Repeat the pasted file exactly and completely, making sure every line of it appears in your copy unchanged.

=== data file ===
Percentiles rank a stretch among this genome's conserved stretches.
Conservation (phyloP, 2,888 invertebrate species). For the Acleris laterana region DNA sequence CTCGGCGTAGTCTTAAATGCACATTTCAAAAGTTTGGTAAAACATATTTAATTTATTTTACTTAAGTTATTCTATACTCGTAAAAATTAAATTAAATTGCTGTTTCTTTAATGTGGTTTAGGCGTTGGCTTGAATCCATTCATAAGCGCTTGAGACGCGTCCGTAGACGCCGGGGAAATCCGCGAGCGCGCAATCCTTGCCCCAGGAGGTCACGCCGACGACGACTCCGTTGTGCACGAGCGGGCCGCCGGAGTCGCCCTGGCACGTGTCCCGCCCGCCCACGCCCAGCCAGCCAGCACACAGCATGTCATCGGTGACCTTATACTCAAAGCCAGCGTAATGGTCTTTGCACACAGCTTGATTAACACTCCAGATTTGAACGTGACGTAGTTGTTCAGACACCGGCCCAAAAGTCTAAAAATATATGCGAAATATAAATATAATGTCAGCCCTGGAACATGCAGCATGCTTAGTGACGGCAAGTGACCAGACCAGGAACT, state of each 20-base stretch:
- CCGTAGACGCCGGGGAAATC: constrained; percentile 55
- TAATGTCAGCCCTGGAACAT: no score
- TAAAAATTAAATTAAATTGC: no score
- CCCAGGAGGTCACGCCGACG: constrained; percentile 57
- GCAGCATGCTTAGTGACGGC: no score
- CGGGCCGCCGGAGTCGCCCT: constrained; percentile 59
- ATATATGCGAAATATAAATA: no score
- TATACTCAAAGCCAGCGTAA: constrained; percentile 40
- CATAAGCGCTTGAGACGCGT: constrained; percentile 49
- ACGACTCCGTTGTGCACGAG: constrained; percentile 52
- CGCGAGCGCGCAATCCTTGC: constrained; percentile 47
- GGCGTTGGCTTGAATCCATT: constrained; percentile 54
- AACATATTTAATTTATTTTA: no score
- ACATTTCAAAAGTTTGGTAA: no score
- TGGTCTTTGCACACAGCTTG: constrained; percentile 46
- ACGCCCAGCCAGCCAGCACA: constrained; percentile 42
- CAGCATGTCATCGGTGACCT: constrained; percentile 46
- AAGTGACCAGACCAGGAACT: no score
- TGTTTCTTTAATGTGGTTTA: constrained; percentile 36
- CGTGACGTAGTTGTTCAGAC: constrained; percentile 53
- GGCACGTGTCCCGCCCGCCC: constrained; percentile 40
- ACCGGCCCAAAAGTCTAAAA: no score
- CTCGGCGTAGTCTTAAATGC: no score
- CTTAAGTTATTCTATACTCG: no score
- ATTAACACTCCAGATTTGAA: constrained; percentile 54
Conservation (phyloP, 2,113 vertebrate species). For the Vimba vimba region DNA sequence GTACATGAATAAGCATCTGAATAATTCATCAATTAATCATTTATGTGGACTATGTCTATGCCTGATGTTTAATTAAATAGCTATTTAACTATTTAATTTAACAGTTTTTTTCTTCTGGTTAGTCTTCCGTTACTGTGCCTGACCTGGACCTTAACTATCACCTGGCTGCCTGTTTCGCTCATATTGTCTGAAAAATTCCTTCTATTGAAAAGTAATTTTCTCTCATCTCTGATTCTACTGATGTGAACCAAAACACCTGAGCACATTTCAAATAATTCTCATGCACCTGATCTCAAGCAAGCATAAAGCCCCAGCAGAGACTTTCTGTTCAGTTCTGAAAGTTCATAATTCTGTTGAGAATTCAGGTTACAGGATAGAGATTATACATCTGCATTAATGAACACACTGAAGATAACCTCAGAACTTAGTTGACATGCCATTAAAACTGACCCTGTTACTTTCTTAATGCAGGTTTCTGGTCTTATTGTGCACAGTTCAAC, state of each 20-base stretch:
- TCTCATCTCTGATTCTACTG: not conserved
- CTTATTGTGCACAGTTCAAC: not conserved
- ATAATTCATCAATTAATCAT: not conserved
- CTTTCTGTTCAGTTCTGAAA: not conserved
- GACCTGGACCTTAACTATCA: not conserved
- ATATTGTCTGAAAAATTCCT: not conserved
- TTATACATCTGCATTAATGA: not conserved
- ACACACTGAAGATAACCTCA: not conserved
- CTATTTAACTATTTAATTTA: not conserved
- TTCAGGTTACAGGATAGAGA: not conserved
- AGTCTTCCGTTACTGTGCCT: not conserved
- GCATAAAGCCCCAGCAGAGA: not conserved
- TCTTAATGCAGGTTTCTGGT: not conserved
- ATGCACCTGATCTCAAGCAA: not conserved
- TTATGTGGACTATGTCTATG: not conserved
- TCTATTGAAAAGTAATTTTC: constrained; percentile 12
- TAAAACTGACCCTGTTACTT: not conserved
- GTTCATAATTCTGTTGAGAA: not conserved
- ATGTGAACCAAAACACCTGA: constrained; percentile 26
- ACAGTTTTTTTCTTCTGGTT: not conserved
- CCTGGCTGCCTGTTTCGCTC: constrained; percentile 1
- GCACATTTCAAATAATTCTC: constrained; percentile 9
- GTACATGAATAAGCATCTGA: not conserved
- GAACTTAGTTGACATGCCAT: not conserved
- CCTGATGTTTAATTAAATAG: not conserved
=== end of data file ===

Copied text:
Percentiles rank a stretch among this genome's conserved stretches.
Conservation (phyloP, 2,888 invertebrate species). For the Acleris laterana region DNA sequence CTCGGCGTAGTCTTAAATGCACATTTCAAAAGTTTGGTAAAACATATTTAATTTATTTTACTTAAGTTATTCTATACTCGTAAAAATTAAATTAAATTGCTGTTTCTTTAATGTGGTTTAGGCGTTGGCTTGAATCCATTCATAAGCGCTTGAGACGCGTCCGTAGACGCCGGGGAAATCCGCGAGCGCGCAATCCTTGCCCCAGGAGGTCACGCCGACGACGACTCCGTTGTGCACGAGCGGGCCGCCGGAGTCGCCCTGGCACGTGTCCCGCCCGCCCACGCCCAGCCAGCCAGCACACAGCATGTCATCGGTGACCTTATACTCAAAGCCAGCGTAATGGTCTTTGCACACAGCTTGATTAACACTCCAGATTTGAACGTGACGTAGTTGTTCAGACACCGGCCCAAAAGTCTAAAAATATATGCGAAATATAAATATAATGTCAGCCCTGGAACATGCAGCATGCTTAGTGACGGCAAGTGACCAGACCAGGAACT, state of each 20-base stretch:
- CCGTAGACGCCGGGGAAATC: constrained; percentile 55
- TAATGTCAGCCCTGGAACAT: no score
- TAAAAATTAAATTAAATTGC: no score
- CCCAGGAGGTCACGCCGACG: constrained; percentile 57
- GCAGCATGCTTAGTGACGGC: no score
- CGGGCCGCCGGAGTCGCCCT: constrained; percentile 59
- ATATATGCGAAATATAAATA: no score
- TATACTCAAAGCCAGCGTAA: constrained; percentile 40
- CATAAGCGCTTGAGACGCGT: constrained; percentile 49
- ACGACTCCGTTGTGCACGAG: constrained; percentile 52
- CGCGAGCGCGCAATCCTTGC: constrained; percentile 47
- GGCGTTGGCTTGAATCCATT: constrained; percentile 54
- AACATATTTAATTTATTTTA: no score
- ACATTTCAAAAGTTTGGTAA: no score
- TGGTCTTTGCACACAGCTTG: constrained; percentile 46
- ACGCCCAGCCAGCCAGCACA: constrained; percentile 42
- CAGCATGTCATCGGTGACCT: constrained; percentile 46
- AAGTGACCAGACCAGGAACT: no score
- TGTTTCTTTAATGTGGTTTA: constrained; percentile 36
- CGTGACGTAGTTGTTCAGAC: constrained; percentile 53
- GGCACGTGTCCCGCCCGCCC: constrained; percentile 40
- ACCGGCCCAAAAGTCTAAAA: no score
- CTCGGCGTAGTCTTAAATGC: no score
- CTTAAGTTATTCTATACTCG: no score
- ATTAACACTCCAGATTTGAA: constrained; percentile 54
Conservation (phyloP, 2,113 vertebrate species). For the Vimba vimba region DNA sequence GTACATGAATAAGCATCTGAATAATTCATCAATTAATCATTTATGTGGACTATGTCTATGCCTGATGTTTAATTAAATAGCTATTTAACTATTTAATTTAACAGTTTTTTTCTTCTGGTTAGTCTTCCGTTACTGTGCCTGACCTGGACCTTAACTATCACCTGGCTGCCTGTTTCGCTCATATTGTCTGAAAAATTCCTTCTATTGAAAAGTAATTTTCTCTCATCTCTGATTCTACTGATGTGAACCAAAACACCTGAGCACATTTCAAATAATTCTCATGCACCTGATCTCAAGCAAGCATAAAGCCCCAGCAGAGACTTTCTGTTCAGTTCTGAAAGTTCATAATTCTGTTGAGAATTCAGGTTACAGGATAGAGATTATACATCTGCATTAATGAACACACTGAAGATAACCTCAGAACTTAGTTGACATGCCATTAAAACTGACCCTGTTACTTTCTTAATGCAGGTTTCTGGTCTTATTGTGCACAGTTCAAC, state of each 20-base stretch:
- TCTCATCTCTGATTCTACTG: not conserved
- CTTATTGTGCACAGTTCAAC: not conserved
- ATAATTCATCAATTAATCAT: not conserved
- CTTTCTGTTCAGTTCTGAAA: not conserved
- GACCTGGACCTTAACTATCA: not conserved
- ATATTGTCTGAAAAATTCCT: not conserved
- TTATACATCTGCATTAATGA: not conserved
- ACACACTGAAGATAACCTCA: not conserved
- CTATTTAACTATTTAATTTA: not conserved
- TTCAGGTTACAGGATAGAGA: not conserved
- AGTCTTCCGTTACTGTGCCT: not conserved
- GCATAAAGCCCCAGCAGAGA: not conserved
- TCTTAATGCAGGTTTCTGGT: not conserved
- ATGCACCTGATCTCAAGCAA: not conserved
- TTATGTGGACTATGTCTATG: not conserved
- TCTATTGAAAAGTAATTTTC: constrained; percentile 12
- TAAAACTGACCCTGTTACTT: not conserved
- GTTCATAATTCTGTTGAGAA: not conserved
- ATGTGAACCAAAACACCTGA: constrained; percentile 26
- ACAGTTTTTTTCTTCTGGTT: not conserved
- CCTGGCTGCCTGTTTCGCTC: constrained; percentile 1
- GCACATTTCAAATAATTCTC: constrained; percentile 9
- GTACATGAATAAGCATCTGA: not conserved
- GAACTTAGTTGACATGCCAT: not conserved
- CCTGATGTTTAATTAAATAG: not conserved